The above remarks notwithstanding, it must likewise be recognized that the material of the Pentateuch (Tetrateuch) allows itself to be partitioned among the three sources only to a quite limited degree. This point is widely recognized even by present-day documentarians whose reconstructed sources tend to contain far less material than those of their predecessors (see above). Thus also these authors acknowledge the presence of much redactional material in the Pentateuch—a fact relativizing the opposition between the documentary and supplementary approaches. Future Pentateuchal study needs to investigate more intensively the various redactions the complex has undergone in terms of, e.g., their relations to the sources, dating, and contextual thrusts. Thereby, diachronic scholarship's excessive preoccupation with the stage of the sources will, it may be hoped, receive a needed corrective.
The various synchronistic approaches to the Pentateuch outlined above are long overdue. They hold out the promise for furthering appreciation that the Pentateuch as a finished product makes sense. On the other hand, however, they should not be allowed to become what the Pentateuchal documentary hypothesis was for so long, i.e., the only scholarly "respectable" way of looking at the data. As most synchronists themselves recognize, diachronic investigation of the Pentateuch remains perfectly legitimate. Moreover, it should be kept in mind that the synchronic approaches are not without their own problems of hidden presuppositions, subjectivism, arbitrariness, and defective conceptualization [see, e.g., the critiques of the methods of Labuschagne and Radday by P. R. Davies and D. M. Gunn (1984) and S. L. Portnoy and D. L. Petersen (1984), respectively].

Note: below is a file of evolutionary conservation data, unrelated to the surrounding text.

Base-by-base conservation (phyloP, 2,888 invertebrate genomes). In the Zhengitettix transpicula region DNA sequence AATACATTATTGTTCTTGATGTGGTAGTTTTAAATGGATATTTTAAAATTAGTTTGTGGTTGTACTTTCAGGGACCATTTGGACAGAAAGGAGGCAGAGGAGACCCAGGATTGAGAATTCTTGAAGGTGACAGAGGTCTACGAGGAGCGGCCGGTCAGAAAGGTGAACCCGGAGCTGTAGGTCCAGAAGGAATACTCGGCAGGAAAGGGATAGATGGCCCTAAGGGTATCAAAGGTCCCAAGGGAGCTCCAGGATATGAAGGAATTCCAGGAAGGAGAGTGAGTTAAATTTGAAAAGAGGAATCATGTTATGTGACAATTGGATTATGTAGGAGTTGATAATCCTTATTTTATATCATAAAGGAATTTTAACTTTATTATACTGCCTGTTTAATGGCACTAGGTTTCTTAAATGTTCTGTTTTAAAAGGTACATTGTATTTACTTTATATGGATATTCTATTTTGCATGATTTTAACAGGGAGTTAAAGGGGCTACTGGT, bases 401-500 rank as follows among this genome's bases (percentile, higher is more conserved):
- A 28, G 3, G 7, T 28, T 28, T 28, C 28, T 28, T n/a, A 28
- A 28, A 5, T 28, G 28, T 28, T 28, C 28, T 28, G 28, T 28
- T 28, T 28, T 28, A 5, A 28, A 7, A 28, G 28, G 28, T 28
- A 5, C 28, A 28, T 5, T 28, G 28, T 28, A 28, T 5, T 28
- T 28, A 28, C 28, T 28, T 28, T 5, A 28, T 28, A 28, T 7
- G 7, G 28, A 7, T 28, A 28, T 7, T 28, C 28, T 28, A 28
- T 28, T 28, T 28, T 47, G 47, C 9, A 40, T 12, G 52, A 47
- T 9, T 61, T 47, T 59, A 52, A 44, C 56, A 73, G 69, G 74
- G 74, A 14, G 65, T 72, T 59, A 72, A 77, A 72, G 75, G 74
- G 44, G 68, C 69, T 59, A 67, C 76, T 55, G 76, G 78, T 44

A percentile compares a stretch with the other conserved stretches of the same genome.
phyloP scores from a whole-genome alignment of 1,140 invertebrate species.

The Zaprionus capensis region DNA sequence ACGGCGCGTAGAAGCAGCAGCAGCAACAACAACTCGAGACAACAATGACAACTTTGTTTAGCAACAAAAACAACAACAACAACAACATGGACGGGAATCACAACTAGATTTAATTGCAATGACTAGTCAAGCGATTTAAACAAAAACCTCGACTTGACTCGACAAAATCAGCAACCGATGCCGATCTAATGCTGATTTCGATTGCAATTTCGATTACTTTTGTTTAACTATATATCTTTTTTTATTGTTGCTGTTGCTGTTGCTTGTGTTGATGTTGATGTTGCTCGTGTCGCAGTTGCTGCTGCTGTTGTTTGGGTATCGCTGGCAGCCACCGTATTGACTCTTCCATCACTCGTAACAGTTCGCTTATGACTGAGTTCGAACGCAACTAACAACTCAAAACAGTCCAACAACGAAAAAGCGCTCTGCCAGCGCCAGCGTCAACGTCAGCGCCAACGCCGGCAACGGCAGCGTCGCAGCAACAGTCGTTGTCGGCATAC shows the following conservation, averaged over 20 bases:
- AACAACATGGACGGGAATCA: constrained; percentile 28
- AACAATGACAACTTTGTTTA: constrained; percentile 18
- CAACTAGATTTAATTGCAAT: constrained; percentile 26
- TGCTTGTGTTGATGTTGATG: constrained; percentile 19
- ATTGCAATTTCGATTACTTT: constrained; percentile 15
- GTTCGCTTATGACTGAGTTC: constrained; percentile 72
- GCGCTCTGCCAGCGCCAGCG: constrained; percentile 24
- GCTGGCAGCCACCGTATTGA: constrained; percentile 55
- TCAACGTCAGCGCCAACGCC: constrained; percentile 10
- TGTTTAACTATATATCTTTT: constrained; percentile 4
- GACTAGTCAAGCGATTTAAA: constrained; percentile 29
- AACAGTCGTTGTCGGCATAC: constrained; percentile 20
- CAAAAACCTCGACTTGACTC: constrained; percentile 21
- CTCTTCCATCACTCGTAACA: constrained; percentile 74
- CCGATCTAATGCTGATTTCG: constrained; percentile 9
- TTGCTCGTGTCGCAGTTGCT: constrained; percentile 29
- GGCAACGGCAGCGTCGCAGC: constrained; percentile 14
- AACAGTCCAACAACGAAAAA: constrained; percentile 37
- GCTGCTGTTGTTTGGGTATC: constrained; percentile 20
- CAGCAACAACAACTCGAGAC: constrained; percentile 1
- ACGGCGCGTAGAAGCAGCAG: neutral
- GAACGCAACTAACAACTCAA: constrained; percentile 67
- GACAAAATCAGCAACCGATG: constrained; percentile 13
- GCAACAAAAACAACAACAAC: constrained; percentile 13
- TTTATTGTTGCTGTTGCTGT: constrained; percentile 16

Bibliography: p. e. ellis, The Yahwist. The Bible's First Theologian (Collegeville 1968). f. m. cross, Canaanite Myth and Hebrew Epic (Cambridge, Mass. 1973). w. resenhÖfft, Die Genesis im Worlaut ihrer drei Quellenschriften (Bern 1974). j. van seters, Abraham in History and Tradition (New Haven 1975). s. tengstrÖm, Die Hexateucherzählung (Lund 1976). Die Toledotformel und die literarische Struktur der priesterlichen Erweiterungsschicht im Pentateuch (Lund 1982). h. h. schmid, Der sogenannte Jahwist (Zurich 1976). "Auf der Suche nach neuen Perspektiven für die Pentateuchforschung," Congress Volume Vienna 1980, j. a emerton, ed. (Leiden 1981) 375–394. g. j. wenham, "The Coherence of the Flood Narrative," Vetus Testamentum 28 (1977) 336–348. h. seebass, "Zur geistigen Welt des sog. Jahwisten." Biblische Notizen 4 (1977) 39–47; Geschichtliche Zeit und theonome Tradition in der Josephserzählung (Gütersloh 1978); "Num xi, xii und die Hypothese des Jahwisten," Vetus Testamentum 28 (1978) 214–223; "Gerhörten Verheissungen zum ältesten Bestand der Vätererzählungen?" Biblica 64 (1983) 189–210. n. e. wagner, "A Response to Professor Rolf Rendtorff," Journal for the Study of the Old Testament 3 (1977) 20–27. e. otto, "Stehen wir vor einem Umbruch in der Pentateuchkritik?" Verkündigung und Forschung 22 (1977) 82–97. p. weimar, Untersuchungen zur Redaktionsgeschichte des Pentateuch (Berlin-New York 1977); Die Meerwundererzählung (Wiesbaden 1985). r. rendtorff, Das überlieferungsgeschichtliche Problem des Pentateuch (Berlin-New York 1977); The Old Testament: An Introduction, tr. j. bowden (Philadelphia 1983). r. smend, Die Entstehung des Alten Testaments (Stuttgart 1978). b. w. andersen, "From Analysis to Synthesis: the Interpretation of Genesis 1–11," Journal of Biblical Literature 97 (1978) 23–39. h. vorlÄnder, Die Entstehungszeit des jehowistischen Geschichtswerkes (Bern 1978). d. a. j. clines, The Theme of the Pentateuch (Sheffield 1978). r. e. clements, "Pentateuchal Problems," Tradition and Interpretation, g. w. anderson, ed. (Oxford 1979) 96–124. b. s. childs, Introduction to the Old Testament as Scripture (Philadelphia 1979). c. houtman, Inleiding in de Pentateuch (Kampen 1980). h.-c. schmitt, Die Nichtpriesterliche Josephsgeschichte (Berlin-New York 1980); "Die Hintergründe der 'neuesten Pentateuchkritik' und der literarische Befund der Josef-geschichte Gen 37–50," Zeitschrift für die alttestamentliche Wissenschaft 97 (1985) 161–178. e. zenger, "Wo steht die Pentateuchforschung heute?" Biblische Zeitschrift 24 (1980) 101–116; "Auf der Suche nach einem Weg aus der Pentateuchkrise," Theologische Revue 78 (1982) 353–362; Israel am Sinai. Analysen und Interpretationen zu Exodus 17–34 (Altenberge 1982). c. westermann, Genesis 12–36 (Neukirchen-Vluyn 1981). j. vermeylen, "La formation du Pentateuque à la lumière de l'exégèse historico-critique," Revue théologique de Louvain 12 (1981); Le Dieu de la Promesse et le Dieu de l'Alliance (Paris 1986). m. rose, Deuteronomist und Jahwist (Zurich 1981). r. e. friedman, The Exile and Biblical Narrative (Chico, Calif. 1981); Who Wrote the Bible? (New York 1987). w. brueggemann and h. w. wolff, The Vitality of the Old Testament Traditions (2nd ed. Atlanta 1982). y. radday, et al., "Genesis, Wellhausen and the Computer," Zeitschrift für die alttestamentliche Wissenschaft 94 (1982) 467–481. c. j. labuschagne, "Divine Speech Formulas in the Pentateuch," Vetus Testamentum 32 (1982) 268–281; "Neue Wege und Perspketiven in der Pentateuchforschung," Vetus Testamentum 36 (1986) 146–162. w. h. schmidt, "A Theologian of the Solomonic Era? A Plea for the Yahwist," Studies in the Period of David and Solomon, t. ishida, ed. (Tokyo 1982) 55–73; Old Testament Introduction, tr. m. j. o'connell (New York 1984). e. cortese, "Il Pentateucho oggi: la teoria documentaria in crisi?" Scuola cattolica III (1983) 79–88; Da Mose a Esdra. I libri storici dell' Antico Israele (Bologna 1985). l. schmidt, "Pentateuch," Altes Testament (Neukirchen-Vluyn 1983) 88–101; Literarische Studien zur Josephsgeschichte (Berlin-New York 1986). a. h. j. gunneweg, "Anmerkungen und Anfragen zur neueren Pentateuchforschung," Theologische Rundschau 48 (1983) 227–253; 50 (1985) 107–131. g. larsson, "The Chronology of the Pentateuch: A Comparison of the MT and LXX," Journal of Biblical Literature 102 (1983) 401–409; "The Documentary Hypothesis and the Chronological Structure of the OT," Zeitschrift für die alttestamentliche Wissenschaft 97 (1985) 316–333. p. r. davies and d. m. gunn, "Pentateuchal Patterns. An Examination of C. J. Labuschagne's Theory," Vetus Testamentum 34 (1984) 399–406. s.l. portnoy and d. l. petersen, "Genesis, Wellhausen and the Computer: A Response," Zeitschrift für die alttestamentliche Wissenschaft 96 (1984) 421–425. o. kaiser, Einleitung in das Alte Testament (5th ed. Gütersloh 1984). e. blum, Die Komposition der Vätergeschichte (Neukirchen-Vluyn 1984). r. w. l. moberly, At the Mountain of God. Story and Theology in Exodus 32–34 (Sheffield 1984). i. m. kikawada and a. quinn, Before Abraham Was: The Unity of Genesis 1–11 (Nashville 1985). d. a. knight, "The Pentateuch," The Hebrew Bible and Its Modern Interpreters, d. a. knight and g. m. tucker, eds. (Philadelphia/Chico, Calif. 1985) 262–296. r. p. knierim, "The Composition of the Pentateuch," SBL 1985 Seminar Papers, ed. k. h. richards, (Atlanta 1985) 395–415. l. ruppert, "Pentateuchdiskussion und Joseferzählung," Biblische Zeitschrift 29 (1985) 31–48. c. schedl, Zur Theologie des Alten Testaments (Freiburg 1986). e. e. carpenter, "Recent Pentateuchal Studies," Asbury Theological Journal 41 (1986) 19–36. j. l. ska, Le Passage de la Mer. Etude de la construction, du style et de la symbolique d'Ex 14,1–31 (Rome 1986). f. kohata, Jahwist und Priesterschrift in Exodus 3–14 (Berlin-New York 1986). d. j. mccarthy, "Twenty-Five Years of Pentateuchal Study," The Biblical Heritage, j. j. collins and j. d. crossan, eds. (Wilmington 1986) 34–57. r. n. whybray, The Making of the Pentateuch (Sheffield 1987).